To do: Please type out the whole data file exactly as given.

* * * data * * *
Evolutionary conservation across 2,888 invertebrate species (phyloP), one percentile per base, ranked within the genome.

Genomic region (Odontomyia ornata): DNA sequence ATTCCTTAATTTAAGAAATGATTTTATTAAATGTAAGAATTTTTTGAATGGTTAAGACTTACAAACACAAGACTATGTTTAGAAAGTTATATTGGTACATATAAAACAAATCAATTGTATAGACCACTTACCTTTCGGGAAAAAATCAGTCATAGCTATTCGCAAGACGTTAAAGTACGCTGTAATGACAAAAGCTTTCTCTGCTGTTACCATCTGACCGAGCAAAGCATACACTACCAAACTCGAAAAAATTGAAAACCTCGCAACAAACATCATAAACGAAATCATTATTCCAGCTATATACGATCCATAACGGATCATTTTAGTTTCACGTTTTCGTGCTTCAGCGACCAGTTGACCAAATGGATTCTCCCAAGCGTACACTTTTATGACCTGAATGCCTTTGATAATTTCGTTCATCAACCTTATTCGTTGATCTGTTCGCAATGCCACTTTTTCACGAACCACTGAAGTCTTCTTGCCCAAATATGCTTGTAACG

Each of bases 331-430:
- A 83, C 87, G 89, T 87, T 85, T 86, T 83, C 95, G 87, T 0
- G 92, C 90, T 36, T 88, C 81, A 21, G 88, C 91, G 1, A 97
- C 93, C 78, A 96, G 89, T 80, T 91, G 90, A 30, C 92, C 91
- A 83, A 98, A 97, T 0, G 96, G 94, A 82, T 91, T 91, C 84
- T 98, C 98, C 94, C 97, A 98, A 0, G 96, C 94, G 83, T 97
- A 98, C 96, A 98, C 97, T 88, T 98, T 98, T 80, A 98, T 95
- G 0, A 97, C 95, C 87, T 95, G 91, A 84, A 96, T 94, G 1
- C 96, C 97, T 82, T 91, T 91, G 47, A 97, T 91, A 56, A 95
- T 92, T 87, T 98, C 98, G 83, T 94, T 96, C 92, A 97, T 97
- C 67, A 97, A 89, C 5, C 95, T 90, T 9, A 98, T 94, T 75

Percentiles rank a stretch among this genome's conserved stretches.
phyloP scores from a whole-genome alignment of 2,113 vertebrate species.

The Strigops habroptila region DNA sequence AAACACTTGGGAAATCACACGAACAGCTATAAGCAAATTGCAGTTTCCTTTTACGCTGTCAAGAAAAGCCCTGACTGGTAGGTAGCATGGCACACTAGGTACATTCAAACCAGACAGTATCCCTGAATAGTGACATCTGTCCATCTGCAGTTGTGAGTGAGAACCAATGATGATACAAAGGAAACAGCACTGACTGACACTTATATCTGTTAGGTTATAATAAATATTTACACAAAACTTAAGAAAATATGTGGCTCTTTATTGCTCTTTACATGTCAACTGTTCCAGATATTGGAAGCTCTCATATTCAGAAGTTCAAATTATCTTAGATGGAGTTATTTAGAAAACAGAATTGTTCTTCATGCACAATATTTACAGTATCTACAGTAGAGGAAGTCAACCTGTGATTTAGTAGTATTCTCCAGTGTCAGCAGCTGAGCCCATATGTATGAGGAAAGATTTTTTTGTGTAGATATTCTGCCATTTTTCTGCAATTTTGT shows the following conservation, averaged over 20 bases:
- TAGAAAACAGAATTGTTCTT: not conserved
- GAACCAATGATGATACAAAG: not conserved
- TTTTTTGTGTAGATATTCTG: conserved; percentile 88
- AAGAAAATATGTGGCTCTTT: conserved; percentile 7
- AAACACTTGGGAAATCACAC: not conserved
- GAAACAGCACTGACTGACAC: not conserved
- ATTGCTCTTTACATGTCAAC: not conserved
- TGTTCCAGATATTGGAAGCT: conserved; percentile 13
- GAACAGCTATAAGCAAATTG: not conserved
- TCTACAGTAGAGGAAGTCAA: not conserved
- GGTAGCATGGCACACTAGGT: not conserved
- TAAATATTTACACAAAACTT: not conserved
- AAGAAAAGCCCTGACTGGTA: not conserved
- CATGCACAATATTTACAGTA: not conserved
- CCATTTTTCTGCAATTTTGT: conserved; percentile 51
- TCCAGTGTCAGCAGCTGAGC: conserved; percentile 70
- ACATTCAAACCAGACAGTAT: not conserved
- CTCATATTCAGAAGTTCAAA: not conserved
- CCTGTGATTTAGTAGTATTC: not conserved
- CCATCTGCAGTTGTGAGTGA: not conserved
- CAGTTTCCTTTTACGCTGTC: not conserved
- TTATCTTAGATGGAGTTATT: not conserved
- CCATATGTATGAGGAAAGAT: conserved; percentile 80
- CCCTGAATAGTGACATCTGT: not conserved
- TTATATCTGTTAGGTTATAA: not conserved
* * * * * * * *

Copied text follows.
Evolutionary conservation across 2,888 invertebrate species (phyloP), one percentile per base, ranked within the genome.

Genomic region (Odontomyia ornata): DNA sequence ATTCCTTAATTTAAGAAATGATTTTATTAAATGTAAGAATTTTTTGAATGGTTAAGACTTACAAACACAAGACTATGTTTAGAAAGTTATATTGGTACATATAAAACAAATCAATTGTATAGACCACTTACCTTTCGGGAAAAAATCAGTCATAGCTATTCGCAAGACGTTAAAGTACGCTGTAATGACAAAAGCTTTCTCTGCTGTTACCATCTGACCGAGCAAAGCATACACTACCAAACTCGAAAAAATTGAAAACCTCGCAACAAACATCATAAACGAAATCATTATTCCAGCTATATACGATCCATAACGGATCATTTTAGTTTCACGTTTTCGTGCTTCAGCGACCAGTTGACCAAATGGATTCTCCCAAGCGTACACTTTTATGACCTGAATGCCTTTGATAATTTCGTTCATCAACCTTATTCGTTGATCTGTTCGCAATGCCACTTTTTCACGAACCACTGAAGTCTTCTTGCCCAAATATGCTTGTAACG

Each of bases 331-430:
- A 83, C 87, G 89, T 87, T 85, T 86, T 83, C 95, G 87, T 0
- G 92, C 90, T 36, T 88, C 81, A 21, G 88, C 91, G 1, A 97
- C 93, C 78, A 96, G 89, T 80, T 91, G 90, A 30, C 92, C 91
- A 83, A 98, A 97, T 0, G 96, G 94, A 82, T 91, T 91, C 84
- T 98, C 98, C 94, C 97, A 98, A 0, G 96, C 94, G 83, T 97
- A 98, C 96, A 98, C 97, T 88, T 98, T 98, T 80, A 98, T 95
- G 0, A 97, C 95, C 87, T 95, G 91, A 84, A 96, T 94, G 1
- C 96, C 97, T 82, T 91, T 91, G 47, A 97, T 91, A 56, A 95
- T 92, T 87, T 98, C 98, G 83, T 94, T 96, C 92, A 97, T 97
- C 67, A 97, A 89, C 5, C 95, T 90, T 9, A 98, T 94, T 75

Percentiles rank a stretch among this genome's conserved stretches.
phyloP scores from a whole-genome alignment of 2,113 vertebrate species.

The Strigops habroptila region DNA sequence AAACACTTGGGAAATCACACGAACAGCTATAAGCAAATTGCAGTTTCCTTTTACGCTGTCAAGAAAAGCCCTGACTGGTAGGTAGCATGGCACACTAGGTACATTCAAACCAGACAGTATCCCTGAATAGTGACATCTGTCCATCTGCAGTTGTGAGTGAGAACCAATGATGATACAAAGGAAACAGCACTGACTGACACTTATATCTGTTAGGTTATAATAAATATTTACACAAAACTTAAGAAAATATGTGGCTCTTTATTGCTCTTTACATGTCAACTGTTCCAGATATTGGAAGCTCTCATATTCAGAAGTTCAAATTATCTTAGATGGAGTTATTTAGAAAACAGAATTGTTCTTCATGCACAATATTTACAGTATCTACAGTAGAGGAAGTCAACCTGTGATTTAGTAGTATTCTCCAGTGTCAGCAGCTGAGCCCATATGTATGAGGAAAGATTTTTTTGTGTAGATATTCTGCCATTTTTCTGCAATTTTGT shows the following conservation, averaged over 20 bases:
- TAGAAAACAGAATTGTTCTT: not conserved
- GAACCAATGATGATACAAAG: not conserved
- TTTTTTGTGTAGATATTCTG: conserved; percentile 88
- AAGAAAATATGTGGCTCTTT: conserved; percentile 7
- AAACACTTGGGAAATCACAC: not conserved
- GAAACAGCACTGACTGACAC: not conserved
- ATTGCTCTTTACATGTCAAC: not conserved
- TGTTCCAGATATTGGAAGCT: conserved; percentile 13
- GAACAGCTATAAGCAAATTG: not conserved
- TCTACAGTAGAGGAAGTCAA: not conserved
- GGTAGCATGGCACACTAGGT: not conserved
- TAAATATTTACACAAAACTT: not conserved
- AAGAAAAGCCCTGACTGGTA: not conserved
- CATGCACAATATTTACAGTA: not conserved
- CCATTTTTCTGCAATTTTGT: conserved; percentile 51
- TCCAGTGTCAGCAGCTGAGC: conserved; percentile 70
- ACATTCAAACCAGACAGTAT: not conserved
- CTCATATTCAGAAGTTCAAA: not conserved
- CCTGTGATTTAGTAGTATTC: not conserved
- CCATCTGCAGTTGTGAGTGA: not conserved
- CAGTTTCCTTTTACGCTGTC: not conserved
- TTATCTTAGATGGAGTTATT: not conserved
- CCATATGTATGAGGAAAGAT: conserved; percentile 80
- CCCTGAATAGTGACATCTGT: not conserved
- TTATATCTGTTAGGTTATAA: not conserved